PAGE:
If you're doing longer form content, longer than 5 minutes, then you should choose a bit rate that your users can receive in more or less real time. We can take a hint from streaming media sites here, who commonly target 300 to 450 kbps. If you're worried about bandwidth costs, you can choose a lower bit rate. Your video quality might suffer a bit, but if you can't afford your bandwidth bill, you won't be able to continue podcasting!

Audio bit rate

Of course, the bit rate we have been talking about up to this point has been the total bit rate of your podcast. After you choose your target bit rate, you have to decide how much of that bit rate you're going to allot to the audio stream. There are audio codecs at bit rates from 5 kbps up to hundreds of kilobits per second. How much should you give your audio stream?

One thing to remember is that audio tells the story. Audio is what draws the audience in and keeps them attentive. Think about it: When you're watching television at night with friends and a commercial comes on, what happens? If you're like most people these days, someone punches the mute button on the remote, the room immediately comes to life with conversation, and people take the opportunity to grab something from the refrigerator. When the commercial break is over, the audio is un-muted, and everyone pays attention to the program again.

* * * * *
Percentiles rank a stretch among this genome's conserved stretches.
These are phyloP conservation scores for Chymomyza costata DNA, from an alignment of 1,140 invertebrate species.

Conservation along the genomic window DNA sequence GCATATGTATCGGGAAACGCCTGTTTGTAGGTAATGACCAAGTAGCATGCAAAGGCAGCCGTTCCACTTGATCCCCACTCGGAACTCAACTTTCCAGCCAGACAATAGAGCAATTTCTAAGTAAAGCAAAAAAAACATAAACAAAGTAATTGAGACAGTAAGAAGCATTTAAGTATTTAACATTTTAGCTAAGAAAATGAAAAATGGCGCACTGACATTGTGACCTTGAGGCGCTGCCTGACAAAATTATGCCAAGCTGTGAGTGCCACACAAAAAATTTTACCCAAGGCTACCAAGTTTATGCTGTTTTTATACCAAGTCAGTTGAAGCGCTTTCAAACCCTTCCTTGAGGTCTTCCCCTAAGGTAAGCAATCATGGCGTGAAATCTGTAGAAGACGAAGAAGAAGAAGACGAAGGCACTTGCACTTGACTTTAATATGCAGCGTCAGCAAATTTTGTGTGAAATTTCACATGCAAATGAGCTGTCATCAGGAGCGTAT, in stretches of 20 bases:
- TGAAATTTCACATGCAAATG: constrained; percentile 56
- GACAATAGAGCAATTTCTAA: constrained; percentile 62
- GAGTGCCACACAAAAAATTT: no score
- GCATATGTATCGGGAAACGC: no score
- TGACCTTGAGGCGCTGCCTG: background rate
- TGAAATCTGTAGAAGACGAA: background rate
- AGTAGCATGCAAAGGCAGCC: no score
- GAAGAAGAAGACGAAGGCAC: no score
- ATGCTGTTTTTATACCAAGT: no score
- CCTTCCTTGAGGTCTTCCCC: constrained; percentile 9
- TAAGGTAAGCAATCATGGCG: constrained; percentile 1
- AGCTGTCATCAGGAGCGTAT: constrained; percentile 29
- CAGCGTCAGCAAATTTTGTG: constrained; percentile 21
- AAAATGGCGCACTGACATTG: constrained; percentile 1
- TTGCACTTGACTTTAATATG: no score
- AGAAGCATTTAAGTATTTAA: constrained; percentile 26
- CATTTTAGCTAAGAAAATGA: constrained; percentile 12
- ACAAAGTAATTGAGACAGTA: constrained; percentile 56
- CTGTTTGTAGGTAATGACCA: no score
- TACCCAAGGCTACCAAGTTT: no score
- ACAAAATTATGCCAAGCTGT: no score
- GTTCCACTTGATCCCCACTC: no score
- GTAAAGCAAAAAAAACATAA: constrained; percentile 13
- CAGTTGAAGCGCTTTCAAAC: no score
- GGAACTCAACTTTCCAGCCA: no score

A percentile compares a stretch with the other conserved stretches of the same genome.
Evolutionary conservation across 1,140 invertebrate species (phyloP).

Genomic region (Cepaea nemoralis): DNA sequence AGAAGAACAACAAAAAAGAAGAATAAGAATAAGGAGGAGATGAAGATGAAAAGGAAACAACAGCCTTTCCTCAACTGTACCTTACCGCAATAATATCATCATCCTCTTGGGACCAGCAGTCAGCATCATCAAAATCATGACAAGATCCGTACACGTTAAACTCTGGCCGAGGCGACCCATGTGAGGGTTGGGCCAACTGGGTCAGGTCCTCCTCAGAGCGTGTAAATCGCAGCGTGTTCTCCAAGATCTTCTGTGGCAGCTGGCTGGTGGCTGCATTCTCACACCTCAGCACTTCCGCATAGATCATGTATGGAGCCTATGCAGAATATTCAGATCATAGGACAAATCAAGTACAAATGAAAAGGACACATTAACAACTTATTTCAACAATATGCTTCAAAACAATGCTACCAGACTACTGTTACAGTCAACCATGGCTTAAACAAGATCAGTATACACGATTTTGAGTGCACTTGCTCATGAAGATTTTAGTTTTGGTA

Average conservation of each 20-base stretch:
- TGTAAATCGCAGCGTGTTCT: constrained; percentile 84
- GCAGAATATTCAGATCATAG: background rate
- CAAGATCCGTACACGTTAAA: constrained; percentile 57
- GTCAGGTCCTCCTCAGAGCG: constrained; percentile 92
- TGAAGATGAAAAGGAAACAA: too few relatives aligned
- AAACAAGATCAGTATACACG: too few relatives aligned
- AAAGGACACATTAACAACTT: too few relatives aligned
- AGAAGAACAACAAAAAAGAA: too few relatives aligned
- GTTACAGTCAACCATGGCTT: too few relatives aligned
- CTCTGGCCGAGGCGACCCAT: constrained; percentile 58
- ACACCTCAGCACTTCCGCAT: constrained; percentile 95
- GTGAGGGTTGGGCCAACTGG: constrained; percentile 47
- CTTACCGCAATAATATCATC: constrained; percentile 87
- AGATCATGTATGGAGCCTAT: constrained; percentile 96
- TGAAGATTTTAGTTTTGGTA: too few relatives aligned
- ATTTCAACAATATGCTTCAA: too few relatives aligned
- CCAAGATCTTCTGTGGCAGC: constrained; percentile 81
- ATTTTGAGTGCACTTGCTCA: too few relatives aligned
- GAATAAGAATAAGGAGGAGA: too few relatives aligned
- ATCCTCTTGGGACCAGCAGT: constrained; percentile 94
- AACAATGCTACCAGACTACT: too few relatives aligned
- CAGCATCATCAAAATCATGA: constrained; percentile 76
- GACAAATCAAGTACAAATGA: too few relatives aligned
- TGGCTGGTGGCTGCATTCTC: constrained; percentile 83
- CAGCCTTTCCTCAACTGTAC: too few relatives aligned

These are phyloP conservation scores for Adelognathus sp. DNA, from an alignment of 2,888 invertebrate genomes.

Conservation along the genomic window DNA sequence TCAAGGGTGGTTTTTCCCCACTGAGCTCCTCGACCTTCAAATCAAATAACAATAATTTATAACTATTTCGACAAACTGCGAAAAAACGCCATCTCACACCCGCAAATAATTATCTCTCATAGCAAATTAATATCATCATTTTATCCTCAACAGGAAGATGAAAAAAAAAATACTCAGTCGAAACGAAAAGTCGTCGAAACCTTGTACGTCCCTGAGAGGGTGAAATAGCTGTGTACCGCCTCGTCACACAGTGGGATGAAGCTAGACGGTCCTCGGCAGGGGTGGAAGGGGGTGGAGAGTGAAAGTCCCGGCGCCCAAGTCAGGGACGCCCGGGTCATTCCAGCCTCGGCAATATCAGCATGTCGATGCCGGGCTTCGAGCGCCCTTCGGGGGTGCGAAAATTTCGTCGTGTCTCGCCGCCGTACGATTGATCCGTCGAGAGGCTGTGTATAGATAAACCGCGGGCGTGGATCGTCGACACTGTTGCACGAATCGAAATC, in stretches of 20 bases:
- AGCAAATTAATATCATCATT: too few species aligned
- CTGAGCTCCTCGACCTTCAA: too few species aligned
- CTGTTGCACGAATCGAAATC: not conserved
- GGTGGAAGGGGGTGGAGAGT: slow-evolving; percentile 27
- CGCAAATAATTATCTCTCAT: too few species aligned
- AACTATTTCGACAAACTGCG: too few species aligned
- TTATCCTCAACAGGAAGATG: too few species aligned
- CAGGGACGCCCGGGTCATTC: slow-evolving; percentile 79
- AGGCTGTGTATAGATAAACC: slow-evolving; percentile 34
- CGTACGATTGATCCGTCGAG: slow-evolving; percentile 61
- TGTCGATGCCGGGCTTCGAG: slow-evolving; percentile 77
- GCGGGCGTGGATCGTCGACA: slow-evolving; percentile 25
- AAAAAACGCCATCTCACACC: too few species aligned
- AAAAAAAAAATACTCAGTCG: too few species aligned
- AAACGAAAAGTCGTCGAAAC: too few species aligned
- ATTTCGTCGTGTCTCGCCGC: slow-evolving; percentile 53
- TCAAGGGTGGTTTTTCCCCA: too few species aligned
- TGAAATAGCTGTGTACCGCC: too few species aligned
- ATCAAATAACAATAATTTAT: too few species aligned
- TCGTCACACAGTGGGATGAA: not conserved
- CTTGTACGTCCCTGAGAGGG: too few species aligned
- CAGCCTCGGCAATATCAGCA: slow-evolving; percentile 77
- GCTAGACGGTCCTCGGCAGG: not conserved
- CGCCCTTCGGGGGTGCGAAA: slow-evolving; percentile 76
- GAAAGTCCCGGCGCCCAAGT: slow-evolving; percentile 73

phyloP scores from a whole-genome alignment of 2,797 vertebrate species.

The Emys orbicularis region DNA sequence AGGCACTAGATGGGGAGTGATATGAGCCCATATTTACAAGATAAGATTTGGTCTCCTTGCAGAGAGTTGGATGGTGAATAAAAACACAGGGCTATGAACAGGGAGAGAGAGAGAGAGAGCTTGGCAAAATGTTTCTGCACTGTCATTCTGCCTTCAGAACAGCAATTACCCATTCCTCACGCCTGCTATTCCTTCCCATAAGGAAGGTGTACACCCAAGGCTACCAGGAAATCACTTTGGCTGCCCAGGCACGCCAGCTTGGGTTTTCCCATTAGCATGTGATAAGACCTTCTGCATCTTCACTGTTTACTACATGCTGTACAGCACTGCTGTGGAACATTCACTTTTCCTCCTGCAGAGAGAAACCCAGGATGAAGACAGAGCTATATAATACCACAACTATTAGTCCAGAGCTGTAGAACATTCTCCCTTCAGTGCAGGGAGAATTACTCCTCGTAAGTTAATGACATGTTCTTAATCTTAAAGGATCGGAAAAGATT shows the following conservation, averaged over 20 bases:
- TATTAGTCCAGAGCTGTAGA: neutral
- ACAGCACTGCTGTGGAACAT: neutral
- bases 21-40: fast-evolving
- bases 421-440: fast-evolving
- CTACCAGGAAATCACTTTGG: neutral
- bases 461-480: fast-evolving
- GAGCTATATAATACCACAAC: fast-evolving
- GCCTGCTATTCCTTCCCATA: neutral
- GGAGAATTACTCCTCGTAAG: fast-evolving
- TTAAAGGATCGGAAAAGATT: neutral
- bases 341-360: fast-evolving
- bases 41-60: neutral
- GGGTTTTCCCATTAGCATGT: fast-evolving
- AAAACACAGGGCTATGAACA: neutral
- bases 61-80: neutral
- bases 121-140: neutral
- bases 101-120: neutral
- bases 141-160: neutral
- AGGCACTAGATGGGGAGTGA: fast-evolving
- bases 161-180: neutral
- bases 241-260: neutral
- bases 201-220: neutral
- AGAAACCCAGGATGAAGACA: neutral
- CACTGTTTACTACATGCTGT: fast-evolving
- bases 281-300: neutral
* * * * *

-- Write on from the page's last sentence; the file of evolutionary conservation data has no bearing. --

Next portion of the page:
The same holds true for your podcast. It's worth making sure that your audio quality is good, because people will watch low quality video if the audio sounds good. They won't watch good quality video if the audio sounds bad.

A fairly safe rule is to use about 10 to 20 percent of your total bit rate for audio. At higher bit rates, you can stay toward the bottom of that scale; at lower bit rates, stay toward the top. Another suggestion is to avoid the lowest audio bit rate settings. The difference between a 5 kbps audio feed and an 8 kbps audio feed is huge; those extra 3 kbps won't add much to your video quality.

Dec 11, 2008

Multi-format encoding

In the beginning, podcasts were audio only and always encoded using the MP3 codec. But as people have started to realize the potential for video podcasting and portable media player displays have improved, the possibilities for podcasting have multiplied. The problem is that most of these enhanced opportunities come at a price, and that price is compatibility. Enhanced podcasts designed for the iPod do not play on other portable media players. Podcasts encoded using the Windows Media format for compatibility with the "Plays For Sure" portable players do not play on the iPod. And if you want to offer a video image larger than 320×240, it may or may not play back on portable media players.